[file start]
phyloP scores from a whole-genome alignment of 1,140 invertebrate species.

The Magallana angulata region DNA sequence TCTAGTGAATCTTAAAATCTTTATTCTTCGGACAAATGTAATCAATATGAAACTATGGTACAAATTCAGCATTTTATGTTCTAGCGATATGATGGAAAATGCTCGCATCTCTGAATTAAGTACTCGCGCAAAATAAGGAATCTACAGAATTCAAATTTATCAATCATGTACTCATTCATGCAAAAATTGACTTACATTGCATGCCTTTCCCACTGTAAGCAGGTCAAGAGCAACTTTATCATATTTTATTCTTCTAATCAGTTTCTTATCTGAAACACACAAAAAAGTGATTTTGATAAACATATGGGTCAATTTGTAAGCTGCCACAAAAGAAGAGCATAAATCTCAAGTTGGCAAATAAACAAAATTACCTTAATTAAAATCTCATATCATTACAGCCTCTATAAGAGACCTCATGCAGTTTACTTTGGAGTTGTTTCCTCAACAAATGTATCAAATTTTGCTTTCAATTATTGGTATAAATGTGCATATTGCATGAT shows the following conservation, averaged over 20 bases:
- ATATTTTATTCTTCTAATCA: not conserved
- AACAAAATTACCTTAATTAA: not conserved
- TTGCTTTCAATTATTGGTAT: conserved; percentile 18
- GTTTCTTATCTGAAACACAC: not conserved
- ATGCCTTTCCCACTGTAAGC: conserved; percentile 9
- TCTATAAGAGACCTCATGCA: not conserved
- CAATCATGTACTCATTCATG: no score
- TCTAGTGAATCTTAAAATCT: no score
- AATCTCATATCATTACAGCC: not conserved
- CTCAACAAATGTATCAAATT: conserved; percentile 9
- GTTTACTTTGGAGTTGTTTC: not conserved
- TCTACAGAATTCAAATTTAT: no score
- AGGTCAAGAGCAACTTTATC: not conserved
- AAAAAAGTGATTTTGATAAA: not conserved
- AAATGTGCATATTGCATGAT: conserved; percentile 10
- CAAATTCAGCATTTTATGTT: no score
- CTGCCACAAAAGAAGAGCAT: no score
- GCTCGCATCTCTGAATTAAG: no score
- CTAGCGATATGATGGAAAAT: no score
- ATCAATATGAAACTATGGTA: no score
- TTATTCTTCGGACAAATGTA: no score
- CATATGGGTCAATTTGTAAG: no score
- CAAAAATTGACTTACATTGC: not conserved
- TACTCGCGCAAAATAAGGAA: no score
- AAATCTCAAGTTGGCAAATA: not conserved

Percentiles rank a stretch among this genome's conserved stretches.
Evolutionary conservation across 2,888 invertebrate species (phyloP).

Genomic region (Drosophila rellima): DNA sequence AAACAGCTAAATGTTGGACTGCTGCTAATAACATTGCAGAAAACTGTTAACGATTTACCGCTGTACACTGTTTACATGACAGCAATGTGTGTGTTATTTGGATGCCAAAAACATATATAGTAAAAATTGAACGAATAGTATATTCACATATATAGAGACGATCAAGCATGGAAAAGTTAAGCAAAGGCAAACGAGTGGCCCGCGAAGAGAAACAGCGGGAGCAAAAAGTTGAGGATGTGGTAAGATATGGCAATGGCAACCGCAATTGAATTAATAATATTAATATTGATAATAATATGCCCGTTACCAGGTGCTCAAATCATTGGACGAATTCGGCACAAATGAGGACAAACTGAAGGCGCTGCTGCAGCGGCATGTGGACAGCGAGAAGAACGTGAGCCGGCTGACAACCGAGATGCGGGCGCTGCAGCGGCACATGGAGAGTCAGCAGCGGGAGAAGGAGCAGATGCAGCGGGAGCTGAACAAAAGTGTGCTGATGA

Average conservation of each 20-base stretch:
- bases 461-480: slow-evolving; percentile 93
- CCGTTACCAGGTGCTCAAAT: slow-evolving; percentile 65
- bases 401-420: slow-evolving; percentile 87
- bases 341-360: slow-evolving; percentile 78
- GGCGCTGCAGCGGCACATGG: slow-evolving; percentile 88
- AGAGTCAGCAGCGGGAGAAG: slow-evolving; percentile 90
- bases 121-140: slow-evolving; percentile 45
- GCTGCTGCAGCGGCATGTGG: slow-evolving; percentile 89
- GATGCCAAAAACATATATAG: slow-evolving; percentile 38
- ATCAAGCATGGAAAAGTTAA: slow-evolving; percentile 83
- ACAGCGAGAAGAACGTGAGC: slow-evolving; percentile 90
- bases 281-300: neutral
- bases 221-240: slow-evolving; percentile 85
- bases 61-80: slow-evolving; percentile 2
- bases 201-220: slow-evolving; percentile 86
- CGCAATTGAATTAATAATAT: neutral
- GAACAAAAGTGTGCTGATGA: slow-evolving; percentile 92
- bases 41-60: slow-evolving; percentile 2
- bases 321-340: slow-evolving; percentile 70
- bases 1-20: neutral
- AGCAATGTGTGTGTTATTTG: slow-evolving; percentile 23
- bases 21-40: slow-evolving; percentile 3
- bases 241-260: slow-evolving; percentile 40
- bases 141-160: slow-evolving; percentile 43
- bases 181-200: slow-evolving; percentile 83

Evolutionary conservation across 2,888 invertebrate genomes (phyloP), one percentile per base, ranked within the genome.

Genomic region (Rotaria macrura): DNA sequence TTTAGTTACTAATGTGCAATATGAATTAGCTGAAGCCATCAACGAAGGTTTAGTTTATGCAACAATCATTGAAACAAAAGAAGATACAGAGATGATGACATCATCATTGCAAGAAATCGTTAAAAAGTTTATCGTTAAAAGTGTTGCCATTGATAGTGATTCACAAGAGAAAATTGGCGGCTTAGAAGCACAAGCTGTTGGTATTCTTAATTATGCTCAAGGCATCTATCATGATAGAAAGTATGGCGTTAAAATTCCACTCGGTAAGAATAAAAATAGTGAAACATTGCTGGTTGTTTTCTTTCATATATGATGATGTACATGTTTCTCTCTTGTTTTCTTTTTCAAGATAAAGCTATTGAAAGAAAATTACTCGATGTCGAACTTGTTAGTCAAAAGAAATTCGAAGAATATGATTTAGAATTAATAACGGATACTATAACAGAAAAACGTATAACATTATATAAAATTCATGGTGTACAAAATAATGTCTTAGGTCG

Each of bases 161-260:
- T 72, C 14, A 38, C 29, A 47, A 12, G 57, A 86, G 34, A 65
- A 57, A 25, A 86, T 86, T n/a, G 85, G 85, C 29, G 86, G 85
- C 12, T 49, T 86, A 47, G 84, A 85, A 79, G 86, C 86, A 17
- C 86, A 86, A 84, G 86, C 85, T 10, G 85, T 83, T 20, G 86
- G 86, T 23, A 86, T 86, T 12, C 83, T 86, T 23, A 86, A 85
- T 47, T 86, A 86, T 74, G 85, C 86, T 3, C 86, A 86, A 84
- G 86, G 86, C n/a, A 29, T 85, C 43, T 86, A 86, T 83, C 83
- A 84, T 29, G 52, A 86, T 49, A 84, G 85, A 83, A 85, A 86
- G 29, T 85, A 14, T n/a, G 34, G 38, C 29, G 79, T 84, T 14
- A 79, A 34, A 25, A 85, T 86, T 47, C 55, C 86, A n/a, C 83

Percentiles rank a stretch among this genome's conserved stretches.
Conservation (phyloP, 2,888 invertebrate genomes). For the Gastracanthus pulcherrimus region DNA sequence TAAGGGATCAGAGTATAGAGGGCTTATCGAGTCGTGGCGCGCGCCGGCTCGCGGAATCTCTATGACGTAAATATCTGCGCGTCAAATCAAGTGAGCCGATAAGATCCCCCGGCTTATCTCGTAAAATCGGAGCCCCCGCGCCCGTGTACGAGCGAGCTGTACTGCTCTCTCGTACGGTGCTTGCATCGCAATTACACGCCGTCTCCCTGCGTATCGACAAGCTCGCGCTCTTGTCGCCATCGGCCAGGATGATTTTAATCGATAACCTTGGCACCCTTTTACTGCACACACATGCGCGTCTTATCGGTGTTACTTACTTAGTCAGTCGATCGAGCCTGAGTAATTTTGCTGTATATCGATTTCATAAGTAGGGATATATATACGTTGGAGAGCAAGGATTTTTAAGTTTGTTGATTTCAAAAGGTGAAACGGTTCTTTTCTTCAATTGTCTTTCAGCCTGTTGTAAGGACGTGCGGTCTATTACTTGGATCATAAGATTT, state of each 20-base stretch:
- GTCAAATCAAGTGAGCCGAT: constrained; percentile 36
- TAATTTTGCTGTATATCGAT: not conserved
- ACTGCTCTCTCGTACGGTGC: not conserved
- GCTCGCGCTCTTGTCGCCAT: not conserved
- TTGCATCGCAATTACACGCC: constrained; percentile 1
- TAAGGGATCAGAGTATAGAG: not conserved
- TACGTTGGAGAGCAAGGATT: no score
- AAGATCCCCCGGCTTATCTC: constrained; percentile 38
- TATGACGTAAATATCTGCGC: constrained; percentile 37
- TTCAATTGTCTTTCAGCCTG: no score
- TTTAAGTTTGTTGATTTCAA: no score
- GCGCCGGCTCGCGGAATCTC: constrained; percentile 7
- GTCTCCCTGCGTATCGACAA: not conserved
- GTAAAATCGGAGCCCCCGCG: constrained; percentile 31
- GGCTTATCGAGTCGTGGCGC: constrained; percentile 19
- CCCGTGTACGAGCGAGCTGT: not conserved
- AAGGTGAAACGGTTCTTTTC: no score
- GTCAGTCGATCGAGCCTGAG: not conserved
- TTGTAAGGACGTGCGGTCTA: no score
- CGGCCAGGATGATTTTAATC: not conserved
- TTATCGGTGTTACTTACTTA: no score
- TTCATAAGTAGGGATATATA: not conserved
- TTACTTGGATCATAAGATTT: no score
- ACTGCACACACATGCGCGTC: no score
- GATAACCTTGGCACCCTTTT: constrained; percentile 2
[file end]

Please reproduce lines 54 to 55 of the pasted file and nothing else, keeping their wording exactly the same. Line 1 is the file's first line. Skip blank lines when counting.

- bases 241-260: slow-evolving; percentile 40
- bases 141-160: slow-evolving; percentile 43